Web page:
One candidate, Jim Schultz, has a big edge in years of experience.
The other, Eileen Weir, has a big advantage in campaign donations.
One of them will be the next mayor of Independence, where Don Reimal is not seeking re-election.
Among their shared concerns is how to provide more resources to the police department.
In 2007, a consultant recommended that the city add 55 police positions.
But more than 60 percent of Independence voters defeated a 3/8-cent police sales tax in 2009. Then, in 2012, more than 72 percent rejected a property tax proposal.
Voters in Raytown and Blue Springs, meanwhile, have approved ballot measures benefiting their police departments.
“People are concerned about crime but they clearly did not want to support a property tax for more police officers,” said Weir, who was elected to 4th District City Council seat in 2012.
“There are lot of interpretations about why that happened, but this community did not have the confidence in the City Council to effectively manage that money.
“I firmly believe we need a more visible police presence. I believe we need to look at the budget and take a sharp pencil to it, and figure out where we can save money in other areas.”
Schultz, a 12-year City Council member, believes the voters may have spoken on a police tax.
“I don’t see us bringing the tax back anytime soon,” he said. “I would like to see if we could find some way to bring in more of a community policing program.”
Police Chief Tom Dailey long has advocated putting more resources into community-oriented problem-solving, which includes heightened neighborhood awareness of law enforcement personnel and initiatives.
“I think that is a great program and I fully support the chief in that,” Schultz said.
Both candidates expressed cautious optimism about the city’s general economic outlook.
“I’m happy to learn that people regard Independence as a good area for development,” said Weir.
“But there has been a lack of aggressive pursuit of development. It’s time for Independence to play a bigger part in the metro development discusion. We could be attracting the type of development that cities smaller than ours are getting. That takes knowing who the players are and being at the table when those discussions are held.”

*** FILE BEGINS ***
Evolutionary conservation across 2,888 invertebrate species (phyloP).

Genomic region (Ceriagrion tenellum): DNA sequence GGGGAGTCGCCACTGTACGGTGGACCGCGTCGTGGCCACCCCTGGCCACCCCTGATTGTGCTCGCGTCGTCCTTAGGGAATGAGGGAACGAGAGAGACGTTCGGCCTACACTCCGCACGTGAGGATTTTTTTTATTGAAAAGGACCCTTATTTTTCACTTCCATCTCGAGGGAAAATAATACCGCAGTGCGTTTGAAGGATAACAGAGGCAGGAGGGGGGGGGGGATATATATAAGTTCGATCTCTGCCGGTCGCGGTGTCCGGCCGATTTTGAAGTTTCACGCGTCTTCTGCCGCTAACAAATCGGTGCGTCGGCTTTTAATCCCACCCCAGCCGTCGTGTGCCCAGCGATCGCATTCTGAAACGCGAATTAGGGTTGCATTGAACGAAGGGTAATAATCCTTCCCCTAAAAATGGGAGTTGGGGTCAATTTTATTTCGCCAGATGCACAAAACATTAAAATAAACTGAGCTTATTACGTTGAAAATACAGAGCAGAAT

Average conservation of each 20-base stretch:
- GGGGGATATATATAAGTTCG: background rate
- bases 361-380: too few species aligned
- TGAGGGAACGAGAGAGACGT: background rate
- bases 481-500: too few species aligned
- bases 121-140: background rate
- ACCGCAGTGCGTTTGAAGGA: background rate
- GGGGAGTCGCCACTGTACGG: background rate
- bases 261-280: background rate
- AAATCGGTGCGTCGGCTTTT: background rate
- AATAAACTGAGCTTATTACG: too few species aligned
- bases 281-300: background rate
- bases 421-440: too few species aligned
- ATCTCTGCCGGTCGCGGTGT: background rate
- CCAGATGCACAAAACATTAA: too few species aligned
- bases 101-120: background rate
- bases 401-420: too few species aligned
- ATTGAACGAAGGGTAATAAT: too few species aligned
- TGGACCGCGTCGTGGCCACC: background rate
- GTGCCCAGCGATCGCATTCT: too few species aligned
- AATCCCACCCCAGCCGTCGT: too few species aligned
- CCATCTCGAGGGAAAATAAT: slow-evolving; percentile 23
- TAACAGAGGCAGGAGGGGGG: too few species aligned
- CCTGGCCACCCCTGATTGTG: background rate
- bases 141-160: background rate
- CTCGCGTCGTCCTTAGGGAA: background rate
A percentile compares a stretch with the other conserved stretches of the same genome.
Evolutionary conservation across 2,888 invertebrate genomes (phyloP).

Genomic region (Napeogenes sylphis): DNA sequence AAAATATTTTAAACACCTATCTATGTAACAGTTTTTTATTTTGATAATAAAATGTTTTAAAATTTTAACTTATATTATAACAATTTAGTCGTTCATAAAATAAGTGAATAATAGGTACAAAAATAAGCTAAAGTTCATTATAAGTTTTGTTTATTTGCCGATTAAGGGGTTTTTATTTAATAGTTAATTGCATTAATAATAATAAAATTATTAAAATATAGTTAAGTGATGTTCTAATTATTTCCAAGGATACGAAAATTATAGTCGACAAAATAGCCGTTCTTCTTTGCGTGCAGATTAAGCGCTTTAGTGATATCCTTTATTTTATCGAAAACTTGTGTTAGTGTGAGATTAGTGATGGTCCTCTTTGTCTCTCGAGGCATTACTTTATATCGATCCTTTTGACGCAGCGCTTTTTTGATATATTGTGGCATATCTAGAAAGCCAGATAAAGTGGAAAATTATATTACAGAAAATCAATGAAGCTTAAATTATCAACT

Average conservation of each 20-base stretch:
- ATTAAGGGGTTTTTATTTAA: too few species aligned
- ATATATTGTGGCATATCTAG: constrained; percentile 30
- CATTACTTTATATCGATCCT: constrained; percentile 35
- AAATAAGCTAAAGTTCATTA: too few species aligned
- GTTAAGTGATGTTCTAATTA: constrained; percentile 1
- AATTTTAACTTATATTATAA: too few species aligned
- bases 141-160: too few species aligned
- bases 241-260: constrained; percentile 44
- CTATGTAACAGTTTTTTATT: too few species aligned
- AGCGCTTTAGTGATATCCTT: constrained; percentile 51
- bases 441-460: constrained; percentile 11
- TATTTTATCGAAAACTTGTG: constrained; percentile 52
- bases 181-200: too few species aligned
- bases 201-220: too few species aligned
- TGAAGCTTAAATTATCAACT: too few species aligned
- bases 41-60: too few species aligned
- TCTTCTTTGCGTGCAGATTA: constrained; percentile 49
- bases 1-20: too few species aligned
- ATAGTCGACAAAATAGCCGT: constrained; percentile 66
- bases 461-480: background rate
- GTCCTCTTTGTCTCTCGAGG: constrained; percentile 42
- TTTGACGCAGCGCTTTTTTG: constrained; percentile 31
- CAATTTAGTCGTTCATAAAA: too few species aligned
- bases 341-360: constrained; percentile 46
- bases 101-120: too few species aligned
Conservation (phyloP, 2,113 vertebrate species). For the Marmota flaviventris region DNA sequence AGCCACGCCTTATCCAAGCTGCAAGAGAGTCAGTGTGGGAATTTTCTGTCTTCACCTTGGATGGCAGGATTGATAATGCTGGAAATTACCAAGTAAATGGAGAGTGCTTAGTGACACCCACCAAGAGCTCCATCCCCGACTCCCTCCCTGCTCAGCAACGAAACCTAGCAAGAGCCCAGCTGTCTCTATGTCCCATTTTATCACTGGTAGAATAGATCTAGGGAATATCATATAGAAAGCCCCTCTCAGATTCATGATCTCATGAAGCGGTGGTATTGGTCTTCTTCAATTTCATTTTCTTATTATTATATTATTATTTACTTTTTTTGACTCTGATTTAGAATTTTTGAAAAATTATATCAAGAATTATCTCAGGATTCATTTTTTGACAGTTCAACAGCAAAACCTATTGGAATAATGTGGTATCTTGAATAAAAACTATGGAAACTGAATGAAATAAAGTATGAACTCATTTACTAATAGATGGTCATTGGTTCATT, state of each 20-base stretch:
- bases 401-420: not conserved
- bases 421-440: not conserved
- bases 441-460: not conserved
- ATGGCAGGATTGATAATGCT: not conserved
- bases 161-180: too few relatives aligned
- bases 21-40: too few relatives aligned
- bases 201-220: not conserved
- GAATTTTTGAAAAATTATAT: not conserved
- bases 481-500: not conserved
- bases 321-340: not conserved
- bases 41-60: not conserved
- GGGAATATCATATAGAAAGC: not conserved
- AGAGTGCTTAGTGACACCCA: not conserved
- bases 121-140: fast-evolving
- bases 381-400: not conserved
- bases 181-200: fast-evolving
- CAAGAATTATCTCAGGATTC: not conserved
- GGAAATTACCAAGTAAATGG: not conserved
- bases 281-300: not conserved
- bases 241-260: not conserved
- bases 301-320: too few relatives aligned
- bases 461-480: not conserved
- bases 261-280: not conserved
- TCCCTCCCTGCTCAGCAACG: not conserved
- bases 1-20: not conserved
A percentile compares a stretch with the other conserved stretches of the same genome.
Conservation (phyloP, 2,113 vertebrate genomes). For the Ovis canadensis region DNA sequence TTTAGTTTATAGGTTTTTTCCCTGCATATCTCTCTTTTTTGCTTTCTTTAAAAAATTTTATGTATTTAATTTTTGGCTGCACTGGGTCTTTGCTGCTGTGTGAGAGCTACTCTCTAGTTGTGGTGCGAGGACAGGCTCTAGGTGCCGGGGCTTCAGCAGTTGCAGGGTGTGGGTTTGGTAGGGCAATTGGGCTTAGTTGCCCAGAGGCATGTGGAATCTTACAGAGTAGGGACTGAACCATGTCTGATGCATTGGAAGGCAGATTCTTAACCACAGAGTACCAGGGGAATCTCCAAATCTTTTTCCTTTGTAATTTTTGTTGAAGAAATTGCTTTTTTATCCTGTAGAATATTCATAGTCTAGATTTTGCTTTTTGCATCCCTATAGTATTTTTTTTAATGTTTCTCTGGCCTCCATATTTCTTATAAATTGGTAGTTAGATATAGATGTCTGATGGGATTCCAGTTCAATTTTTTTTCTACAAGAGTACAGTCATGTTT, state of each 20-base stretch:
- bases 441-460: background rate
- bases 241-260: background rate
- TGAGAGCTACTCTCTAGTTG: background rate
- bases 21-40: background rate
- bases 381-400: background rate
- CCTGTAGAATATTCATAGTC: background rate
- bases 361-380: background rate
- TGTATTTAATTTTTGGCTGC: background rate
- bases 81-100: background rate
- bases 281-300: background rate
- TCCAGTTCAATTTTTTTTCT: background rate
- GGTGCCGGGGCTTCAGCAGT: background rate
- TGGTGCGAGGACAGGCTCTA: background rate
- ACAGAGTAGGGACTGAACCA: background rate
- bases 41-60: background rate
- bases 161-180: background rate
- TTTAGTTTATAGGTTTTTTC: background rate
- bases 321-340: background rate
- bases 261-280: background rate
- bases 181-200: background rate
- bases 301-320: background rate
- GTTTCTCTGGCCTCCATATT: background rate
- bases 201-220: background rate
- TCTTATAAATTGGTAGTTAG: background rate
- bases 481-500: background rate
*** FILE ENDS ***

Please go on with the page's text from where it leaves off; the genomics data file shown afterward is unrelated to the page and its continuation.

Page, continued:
Schultz said many separate economic initiatives need to go foward. Among them: the business park that the city is developing at Missouri 78 and Missouri 7.
“We need to get some spec building up there, so when the economic development council brings somebody to town, we have something to show,” Schultz said.
“We also need to keep doing what we are doing with the Ennovation Center, growing home-town jobs.”
The Ennovation Center, a job incubator in the former Independence Regional Health Center, serves enterepreneurs representing about 30 area start-ups. Most involve food products.
“We have a great kitchen incubator there, and I’ve read that about 85 percent of companies that develop in one city will stay in the town that they have grown in,” Schultz said.
“But we also need to have other types of businesses, such as light manufacturing.”
Both Weir and Schultz attended the January meeting convened by Indy Energy, a citizens group seeking to generate dialogue about how the city’s electric utility generates electricity.
Independence has two of the older coal-burning power plants in the state.
“There was a lot of agreement at that meeting about the future of energy, that coal is not the future,” Weir said. “But nobody believes we can meet our base needs just with renewables.
“This is a decision that is going to have to be made after a lot of investigation and discussion, but I’m in no hurry to make a snap decision on it.”
Schultz agrees the matter deserves dialogue.
“We need to continue to have more discussion about this and figure out what we are going to go with in the future, be it coal or gas. And I would really like us to consider some alternate energy sources, either solar or wind.”
Weir’s campaign committee has reported $103,720 in total receipts to the Missouri Ethics Commission. The corresponding figure from Schultz’s committee is $16,758.28.
Weir has received support from labor unions, among other entities.
“The contributions I’ve received represent a broad base of support, some of them from the business community,” Weir said. “I take that to mean that these people believe in me and they understand that to be successful I have to run a professional campaign.”
Schultz, while conceding the wide disparity in funds, believes experience also will count.
“I hope that money is not going to determine this campaign,” he said.
“I hope the general public looks at the experience and leadership abilities we both have, and consider that when deciding who they are going to vote for.”
Schultz has been endorsed by Citizens for Effective Leadership, which also contributed to his campaign.